You have this infected machine, perhaps it's a bot sending out bulk spam. Or you install a game on it, and a trojaned executable steals your CD-key and sends it off.. to China? To Russia? Who knows... Or you do some home banking with it (imbecile!), and possibly some program monitors your keystrokes, and sends of username+passwords to "parties unknown".

But the recurring problem: how to explain this to a noob? They're sitting on this trojaned machine, actively using it, processing private data with it, and just don't seem to care (as long as the apparatus still does the job). Anyone know of a good way to explain it to a person like this, what the dangers are? Why they should desinfect / wipe the machine ASAP? What does it take to make them understand what it means "there's a trojan / backdoor on your machine"?

Or is this futile? Should you just wait until they get hit hard(er)? Bank account emptied, e-mail account hacked, game CD-key blocked etc.? Any ideas?

Re:How to explain this to noobs? (2, Interesting)

clone53421 (1310749) | more than 4 years ago | (#31086476)

Online banking.

Even if you don’t do online banking on the computer, you’re allowing it to use the computer to spread itself. If you knowingly permit this you’re contributing to the defrauding of other people who do get their identities stolen, etc.

Re:How to explain this to noobs? (1)

Culture20 (968837) | more than 4 years ago | (#31088592)

But the recurring problem: how to explain this to a noob? They're sitting on this trojaned machine, actively using it, processing private data with it, and just don't seem to care (as long as the apparatus still does the job). Anyone know of a good way to explain it to a person like this, what the dangers are? Why they should desinfect / wipe the machine ASAP? What does it take to make them understand what it means "there's a trojan / backdoor on your machine"? Or is this futile? Should you just wait until they get hit hard(er)? Bank account emptied, e-mail account hacked, game CD-key blocked etc.? Any ideas?

At work, you become the BOFH and take away people's machines. If you're not the sysadmin, you become the sysadmin's worst nightmare: the concerned helpful almost-IT guy, and rat on your coworkers "New Ticket opened: I think Jerry's machine is infected. It's bluescreening a lot". At dinner parties, tell the plebes your horror stories of how an entire department thought they were fine, but their computers were part of a botnet doing nuclear weapons research for North Korea. You couldn't wipe the machines because the CIA wanted to inspect the traffic, then they confiscated the HDDs for national security, so they're "wiped" now.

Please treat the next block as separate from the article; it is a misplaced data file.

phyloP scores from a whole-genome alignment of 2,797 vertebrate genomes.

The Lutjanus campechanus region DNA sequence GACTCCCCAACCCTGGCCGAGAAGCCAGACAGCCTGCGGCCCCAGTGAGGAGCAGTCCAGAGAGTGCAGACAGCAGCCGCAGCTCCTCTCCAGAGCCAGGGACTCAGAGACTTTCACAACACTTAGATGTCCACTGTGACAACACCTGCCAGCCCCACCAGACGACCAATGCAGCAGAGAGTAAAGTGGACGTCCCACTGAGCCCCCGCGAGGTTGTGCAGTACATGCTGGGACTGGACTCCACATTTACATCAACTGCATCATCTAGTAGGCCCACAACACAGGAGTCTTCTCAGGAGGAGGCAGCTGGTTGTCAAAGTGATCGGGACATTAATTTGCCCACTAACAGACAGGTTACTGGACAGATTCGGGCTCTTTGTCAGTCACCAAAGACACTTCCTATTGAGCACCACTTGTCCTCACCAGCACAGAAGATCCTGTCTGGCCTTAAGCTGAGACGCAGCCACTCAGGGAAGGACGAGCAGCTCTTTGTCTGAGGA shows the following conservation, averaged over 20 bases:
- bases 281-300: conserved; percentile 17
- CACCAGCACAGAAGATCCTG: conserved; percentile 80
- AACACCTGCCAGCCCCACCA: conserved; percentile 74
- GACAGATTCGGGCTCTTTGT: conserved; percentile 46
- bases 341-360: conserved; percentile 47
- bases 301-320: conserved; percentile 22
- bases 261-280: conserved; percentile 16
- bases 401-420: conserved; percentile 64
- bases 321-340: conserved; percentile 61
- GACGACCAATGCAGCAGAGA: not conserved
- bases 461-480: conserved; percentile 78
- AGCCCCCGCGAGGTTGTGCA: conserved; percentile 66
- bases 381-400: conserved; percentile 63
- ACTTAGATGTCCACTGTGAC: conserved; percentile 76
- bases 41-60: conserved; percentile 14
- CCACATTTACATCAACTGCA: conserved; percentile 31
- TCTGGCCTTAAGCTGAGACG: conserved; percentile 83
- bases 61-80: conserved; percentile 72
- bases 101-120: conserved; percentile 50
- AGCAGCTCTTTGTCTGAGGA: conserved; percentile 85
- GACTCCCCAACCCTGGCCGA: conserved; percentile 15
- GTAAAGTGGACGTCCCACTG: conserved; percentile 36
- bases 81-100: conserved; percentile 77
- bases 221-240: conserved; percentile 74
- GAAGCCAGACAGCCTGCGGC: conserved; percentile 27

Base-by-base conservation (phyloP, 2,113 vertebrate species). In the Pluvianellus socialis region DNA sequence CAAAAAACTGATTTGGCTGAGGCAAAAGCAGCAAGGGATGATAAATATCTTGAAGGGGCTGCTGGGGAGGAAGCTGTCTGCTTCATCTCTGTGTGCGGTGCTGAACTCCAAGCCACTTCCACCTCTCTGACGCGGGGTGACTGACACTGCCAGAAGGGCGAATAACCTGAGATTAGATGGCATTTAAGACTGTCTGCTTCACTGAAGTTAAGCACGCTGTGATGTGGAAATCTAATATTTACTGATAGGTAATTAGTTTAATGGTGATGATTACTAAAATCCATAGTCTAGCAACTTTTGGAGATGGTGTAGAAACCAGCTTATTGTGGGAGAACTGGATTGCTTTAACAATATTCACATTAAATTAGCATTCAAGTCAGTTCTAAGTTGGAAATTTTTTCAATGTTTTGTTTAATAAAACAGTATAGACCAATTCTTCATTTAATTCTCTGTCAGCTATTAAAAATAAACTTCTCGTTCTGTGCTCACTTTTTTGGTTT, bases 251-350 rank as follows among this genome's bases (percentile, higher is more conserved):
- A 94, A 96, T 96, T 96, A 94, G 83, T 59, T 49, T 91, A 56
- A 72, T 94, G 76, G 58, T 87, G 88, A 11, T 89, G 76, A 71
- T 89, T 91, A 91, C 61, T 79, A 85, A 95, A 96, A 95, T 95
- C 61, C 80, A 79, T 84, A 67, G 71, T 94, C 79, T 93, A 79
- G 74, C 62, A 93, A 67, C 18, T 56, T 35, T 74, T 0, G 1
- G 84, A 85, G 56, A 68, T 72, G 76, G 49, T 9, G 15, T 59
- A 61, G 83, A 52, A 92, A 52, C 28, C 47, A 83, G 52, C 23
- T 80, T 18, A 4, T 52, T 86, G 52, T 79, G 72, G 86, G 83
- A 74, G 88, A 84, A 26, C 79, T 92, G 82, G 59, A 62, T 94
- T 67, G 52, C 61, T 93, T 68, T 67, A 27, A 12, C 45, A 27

Unfortunately, only some people will get the message that botnets and viruses should be taken seriously. Most people will just think you're being a jerk.

serves them right for not living up to the bargain (1)

bugi (8479) | more than 4 years ago | (#31086420)

If you can't expect your botnet-ware to keep your machine secure, then it's time to replace it. That is why we keep it on there right? It's a simple tradeoff, all our identity for some peace of mind.

So It's an AI? (3, Funny)

Doc Ruby (173196) | more than 4 years ago | (#31086604)

An upstart Trojan horse program has decided

The news that a botnet is killing its rivals is nowhere near as disturbing as the news that it's decided to kill its rivals.

Re:So It's an AI? (1)

clone53421 (1310749) | more than 4 years ago | (#31086842)

It didn’t decide to do anything. It’s doing exactly what it was designed to do.

Re:So It's an AI? (1, Interesting)

Anonymous Coward | more than 4 years ago | (#31087432)

And you are doing exactly what you evolved to do. Get resources, attract a female, make offspring... The attracting a female part makes you do things like getting a job, education... anything you can to improve your statute within society such that you have a better chance of courting a female...

You are just an automaton.

Re:So It's an AI? (5, Funny)

clone53421 (1310749) | more than 4 years ago | (#31087504)

And you are doing exactly what you evolved to do. Get resources, attract a female, make offspring...

I am?

Re:So It's an AI? (0)

girlintraining (1395911) | more than 4 years ago | (#31088578)

And you are doing exactly what you evolved to do. Get resources, attract a female, make offspring...

Well, that sounds like a ringing endorsement of lesbian relationships! I approve.

Re:So It's an AI? (1)

initialE (758110) | more than 4 years ago | (#31089480)

Given your nick I'd be a bit worried there.

Re:So It's an AI? (1)

tmmagee (1475877) | more than 4 years ago | (#31089734)

Yes. You are just doing it badly.

Re:So It's an AI? (1)

clone53421 (1310749) | more than 4 years ago | (#31089786)

Yes. You are just doing it badly.

I am?

Re:So It's an AI? (0)

Anonymous Coward | more than 4 years ago | (#31088238)

I think you meant to say "Disregard females, acquire currency".

Re:So It's an AI? (1)

Ja'Achan (827610) | more than 4 years ago | (#31088496)

We're on slashdot, so maybe your examples are ill-chosen...

Re:So It's an AI? (1)

Jedi Alec (258881) | more than 4 years ago | (#31089594)